Rush Hour director Ratner / WED 1-23-13 / Teen heartthrob Zac / 2003 OutKast hit that was #1 for nine weeks / Balkan native
Wednesday, January 23, 2013
Constructor: Joel Fagliano
Relative difficulty: Medium (5:21)
THEME: Initializing... — all clues are familiar two-word phrases where first word is two letters. To solve the clue, you must imagine those two letters as initials (or as initials with different meanings than expected). Thus:
- 19A: Po boy? (PETER O'TOOLE)
- 29A: L.A. woman? (LAILA ALI)
- 35A: In person? (ISAAC NEWTON)
- 42A: P.R. man? (PAUL RYAN)
- 52A: It girl? (IVANKA TRUMP)
Word of the Day: BRETT Ratner (5D: "Rush Hour" director Ratner) —
Brett Ratner (born March 28, 1969) is an American film director, film producer, and music video director. He is known for directing the Rush Hour film series,The Family Man, Red Dragon, X-Men: The Last Stand, and Tower Heist. He was also a producer on the Fox drama series, Prison Break. (wikipedia)
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Back on track today, for the most part, though I still felt a little off my game. I struggled early—far more than is normal for a Wednesday—but then got my footing and ripped through it pretty easily. The theme is very cute but also very ragged. Some of the two-letter parts of the clues are already initials, some aren't. One in particular feels like a completely different animal than the others. I first read [In person?] as "someone who is in," i.e. someone who is part of the in-crowd. I did this because that is the pattern followed by Every Other Theme Clue—two-letter part of the clue functions adjectivally. The boy is po', the woman is from L.A., the man works in P.R., the woman has "it." But "In person" (the way I'd imagined it) is not really a phrase that exists. Instead, "in person" in this case must be playing on the phrase as it's most commonly used, i.e. to indicate literal physical presence. Actually there, in person, not on video or on the phone or whatever. That "in person." But *that* in person doesn't fit the pattern, because that makes the two-letter "in" function as a preposition, not an adjective. And yes, it does matter, and boo. You stress every other two-letter word in the theme clues. You do not stress the "in" in "in person." You practically eat it.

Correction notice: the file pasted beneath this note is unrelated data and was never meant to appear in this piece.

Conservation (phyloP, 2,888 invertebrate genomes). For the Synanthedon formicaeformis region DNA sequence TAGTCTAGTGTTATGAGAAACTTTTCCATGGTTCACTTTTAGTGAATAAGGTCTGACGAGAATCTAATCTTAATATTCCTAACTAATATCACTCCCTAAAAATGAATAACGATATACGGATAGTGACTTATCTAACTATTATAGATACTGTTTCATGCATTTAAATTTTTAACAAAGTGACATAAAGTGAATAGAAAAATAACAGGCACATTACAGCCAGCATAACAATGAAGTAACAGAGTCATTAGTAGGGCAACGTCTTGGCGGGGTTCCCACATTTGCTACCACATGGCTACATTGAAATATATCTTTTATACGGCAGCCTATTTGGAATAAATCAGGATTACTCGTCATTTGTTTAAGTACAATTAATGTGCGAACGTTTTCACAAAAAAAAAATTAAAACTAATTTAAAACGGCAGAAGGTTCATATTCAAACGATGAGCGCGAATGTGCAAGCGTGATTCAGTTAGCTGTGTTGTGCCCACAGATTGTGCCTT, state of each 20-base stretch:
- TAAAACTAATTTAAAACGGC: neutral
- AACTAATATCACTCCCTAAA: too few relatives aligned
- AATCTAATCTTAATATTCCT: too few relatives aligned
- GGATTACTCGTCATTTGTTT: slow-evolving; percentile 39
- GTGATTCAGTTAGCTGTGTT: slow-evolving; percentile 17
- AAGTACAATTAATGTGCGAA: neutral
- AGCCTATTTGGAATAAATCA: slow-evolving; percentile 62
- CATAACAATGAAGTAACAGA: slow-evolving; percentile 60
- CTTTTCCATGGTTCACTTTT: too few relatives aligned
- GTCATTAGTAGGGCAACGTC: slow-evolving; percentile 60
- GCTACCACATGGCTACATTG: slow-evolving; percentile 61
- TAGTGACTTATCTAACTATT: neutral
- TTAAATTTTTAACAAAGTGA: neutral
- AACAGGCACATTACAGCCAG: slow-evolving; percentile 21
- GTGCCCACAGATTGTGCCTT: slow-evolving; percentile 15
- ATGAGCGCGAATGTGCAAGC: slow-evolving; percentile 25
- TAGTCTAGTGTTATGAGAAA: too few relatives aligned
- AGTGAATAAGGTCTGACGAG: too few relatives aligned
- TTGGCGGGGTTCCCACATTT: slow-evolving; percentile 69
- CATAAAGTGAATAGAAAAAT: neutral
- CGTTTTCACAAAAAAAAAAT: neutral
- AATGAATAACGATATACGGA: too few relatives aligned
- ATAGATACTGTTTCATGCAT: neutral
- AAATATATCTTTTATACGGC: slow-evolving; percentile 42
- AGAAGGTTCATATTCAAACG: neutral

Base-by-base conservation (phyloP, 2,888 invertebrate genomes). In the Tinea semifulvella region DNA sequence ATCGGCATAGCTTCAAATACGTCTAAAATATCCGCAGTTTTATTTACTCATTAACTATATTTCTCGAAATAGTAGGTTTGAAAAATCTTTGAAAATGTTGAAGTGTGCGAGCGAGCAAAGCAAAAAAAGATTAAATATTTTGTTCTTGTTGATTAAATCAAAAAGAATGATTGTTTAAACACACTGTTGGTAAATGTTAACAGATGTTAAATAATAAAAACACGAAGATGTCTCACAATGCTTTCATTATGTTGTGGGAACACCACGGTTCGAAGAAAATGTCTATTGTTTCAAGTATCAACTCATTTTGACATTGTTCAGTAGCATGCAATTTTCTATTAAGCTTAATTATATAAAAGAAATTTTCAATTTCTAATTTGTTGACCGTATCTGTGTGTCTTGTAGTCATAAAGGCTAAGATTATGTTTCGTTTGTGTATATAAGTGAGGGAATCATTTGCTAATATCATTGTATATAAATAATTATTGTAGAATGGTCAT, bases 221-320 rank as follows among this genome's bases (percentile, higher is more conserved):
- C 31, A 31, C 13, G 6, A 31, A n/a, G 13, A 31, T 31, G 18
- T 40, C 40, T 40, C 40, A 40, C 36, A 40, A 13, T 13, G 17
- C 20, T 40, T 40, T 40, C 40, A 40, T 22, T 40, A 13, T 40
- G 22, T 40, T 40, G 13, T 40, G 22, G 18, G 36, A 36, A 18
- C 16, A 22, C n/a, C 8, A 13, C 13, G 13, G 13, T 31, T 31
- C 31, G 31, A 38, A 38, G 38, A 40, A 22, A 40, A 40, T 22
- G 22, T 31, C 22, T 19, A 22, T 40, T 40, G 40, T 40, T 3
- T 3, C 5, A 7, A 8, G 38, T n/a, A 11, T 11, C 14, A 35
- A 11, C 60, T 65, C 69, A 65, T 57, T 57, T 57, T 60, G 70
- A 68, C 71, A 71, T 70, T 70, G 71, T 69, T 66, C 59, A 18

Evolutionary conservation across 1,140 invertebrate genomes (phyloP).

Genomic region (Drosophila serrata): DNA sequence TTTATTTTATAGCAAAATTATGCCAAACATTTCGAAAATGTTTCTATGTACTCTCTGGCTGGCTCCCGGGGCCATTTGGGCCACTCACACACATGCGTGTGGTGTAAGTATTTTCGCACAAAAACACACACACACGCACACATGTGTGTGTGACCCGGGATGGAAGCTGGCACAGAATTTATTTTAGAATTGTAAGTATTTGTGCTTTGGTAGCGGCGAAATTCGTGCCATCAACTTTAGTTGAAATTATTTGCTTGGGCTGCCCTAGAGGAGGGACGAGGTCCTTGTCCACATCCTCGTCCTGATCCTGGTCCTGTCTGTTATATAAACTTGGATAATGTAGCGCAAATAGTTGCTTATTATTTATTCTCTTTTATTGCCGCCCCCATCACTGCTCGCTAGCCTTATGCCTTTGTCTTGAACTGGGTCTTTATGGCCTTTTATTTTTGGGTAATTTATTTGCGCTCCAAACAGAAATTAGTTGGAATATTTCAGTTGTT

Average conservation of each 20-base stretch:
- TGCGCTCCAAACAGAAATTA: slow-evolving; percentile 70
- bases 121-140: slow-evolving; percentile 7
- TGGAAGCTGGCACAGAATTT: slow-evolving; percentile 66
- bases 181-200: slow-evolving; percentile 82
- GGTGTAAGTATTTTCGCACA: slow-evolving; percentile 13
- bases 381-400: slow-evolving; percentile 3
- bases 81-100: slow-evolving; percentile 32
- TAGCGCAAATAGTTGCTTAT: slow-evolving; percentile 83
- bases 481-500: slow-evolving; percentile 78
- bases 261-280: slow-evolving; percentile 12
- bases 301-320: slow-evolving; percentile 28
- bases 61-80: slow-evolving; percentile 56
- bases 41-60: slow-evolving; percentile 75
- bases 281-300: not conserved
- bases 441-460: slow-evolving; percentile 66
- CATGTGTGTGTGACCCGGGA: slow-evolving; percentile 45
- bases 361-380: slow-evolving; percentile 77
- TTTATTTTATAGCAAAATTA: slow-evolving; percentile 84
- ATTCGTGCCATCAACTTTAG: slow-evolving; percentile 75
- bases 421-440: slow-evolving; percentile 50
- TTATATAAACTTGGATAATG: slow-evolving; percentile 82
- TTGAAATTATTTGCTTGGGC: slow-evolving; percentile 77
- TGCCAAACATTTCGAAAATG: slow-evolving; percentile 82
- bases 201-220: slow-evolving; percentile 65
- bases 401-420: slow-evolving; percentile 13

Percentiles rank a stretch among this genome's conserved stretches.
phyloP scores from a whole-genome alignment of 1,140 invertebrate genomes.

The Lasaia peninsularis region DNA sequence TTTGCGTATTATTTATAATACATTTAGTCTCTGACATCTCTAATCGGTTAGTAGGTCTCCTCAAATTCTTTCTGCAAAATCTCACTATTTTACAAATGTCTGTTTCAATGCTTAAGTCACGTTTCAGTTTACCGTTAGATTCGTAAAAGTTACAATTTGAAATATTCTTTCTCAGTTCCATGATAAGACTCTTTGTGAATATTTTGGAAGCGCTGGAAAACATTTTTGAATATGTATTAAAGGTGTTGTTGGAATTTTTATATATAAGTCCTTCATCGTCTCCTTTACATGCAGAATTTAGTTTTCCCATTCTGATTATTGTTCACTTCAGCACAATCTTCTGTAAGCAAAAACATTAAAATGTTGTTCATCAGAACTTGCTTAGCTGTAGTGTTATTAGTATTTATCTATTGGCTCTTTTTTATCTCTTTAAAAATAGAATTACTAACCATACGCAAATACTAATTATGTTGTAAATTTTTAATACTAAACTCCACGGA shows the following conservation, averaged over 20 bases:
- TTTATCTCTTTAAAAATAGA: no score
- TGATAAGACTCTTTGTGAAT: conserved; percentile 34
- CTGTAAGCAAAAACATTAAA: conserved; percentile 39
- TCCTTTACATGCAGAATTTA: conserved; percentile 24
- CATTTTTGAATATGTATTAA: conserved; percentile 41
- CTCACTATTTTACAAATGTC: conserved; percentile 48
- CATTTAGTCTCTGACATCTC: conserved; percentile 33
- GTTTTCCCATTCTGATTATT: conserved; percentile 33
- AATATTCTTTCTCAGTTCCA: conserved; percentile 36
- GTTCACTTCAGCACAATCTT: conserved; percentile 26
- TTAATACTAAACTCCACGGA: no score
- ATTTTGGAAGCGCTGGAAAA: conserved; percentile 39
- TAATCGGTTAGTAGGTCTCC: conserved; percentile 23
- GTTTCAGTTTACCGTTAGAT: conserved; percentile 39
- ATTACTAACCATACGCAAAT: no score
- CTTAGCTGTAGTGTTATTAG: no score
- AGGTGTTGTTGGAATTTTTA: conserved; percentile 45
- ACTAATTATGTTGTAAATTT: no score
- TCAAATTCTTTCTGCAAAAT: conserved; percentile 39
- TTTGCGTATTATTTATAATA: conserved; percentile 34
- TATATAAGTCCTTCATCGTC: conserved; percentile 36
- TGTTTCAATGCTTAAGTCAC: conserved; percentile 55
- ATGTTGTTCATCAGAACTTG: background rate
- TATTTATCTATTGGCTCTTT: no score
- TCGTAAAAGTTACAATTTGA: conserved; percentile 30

Fill is very nice overall. Simple but solid. BRETT Ratner felt way out of place. That's a Saturday BRETT clue. Ratner's directed some hits, but I've Never heard of him and he is far, far from a household name. He's part of the reason my start was so slow. CROAT (14A: Balkan native) and BY ME (5A: "Fine ___") were also tough to turn up. Hated BY ME, mainly because I hate when partials (which are by def. not great fill) have really hard clues. Struggling to get a partial leaves a queasy feeling in my gut. Getting to OATS via Lucky Charms is like getting to Akron by way of Manila. You can *do* it, I guess, but it's a highly unlikely (one might even say tortured) route (61A: Lucky Charms ingredients). Took me a while to get AVEENO (2D: Johnson & Johnson skin-care brand) and ONE / ACT (23A: With 24-Across, like Edward Albee's "The Zoo Story") and INMATE (again, a Saturday clue with 46D: Cell body). Had to change CHOCOLATE to CHOCOLATY (I wonder if anyone got careless and ended up with PAUL REAN at 42A—because CHOCOLATE is a more-than-plausible answer for 14D: Like many éclairs).
- 17A: 2003 OutKast hit that was #1 for nine weeks ("HEY YA") — One of my first gets. I'm stunned, bordering on alarmed, that this song is nearly a decade old already. I still think of it as relatively new. OutKast is from the ATL (32A: N.L. team with a tomahawk in its logo).
- 25A: Teen heartthrob Zac (EFRON) — Zac EFRON, a name I know, but the spelling of which I often confuse with that of EFREM Zimbalist Jr.
- 21D: Pickled delicacy (EEL) — I wrote in ROE. Is that a thing? Pickled ROE? Yes, looks like it is. At least it's a thing. At least I have that to comfort me in my wrongness.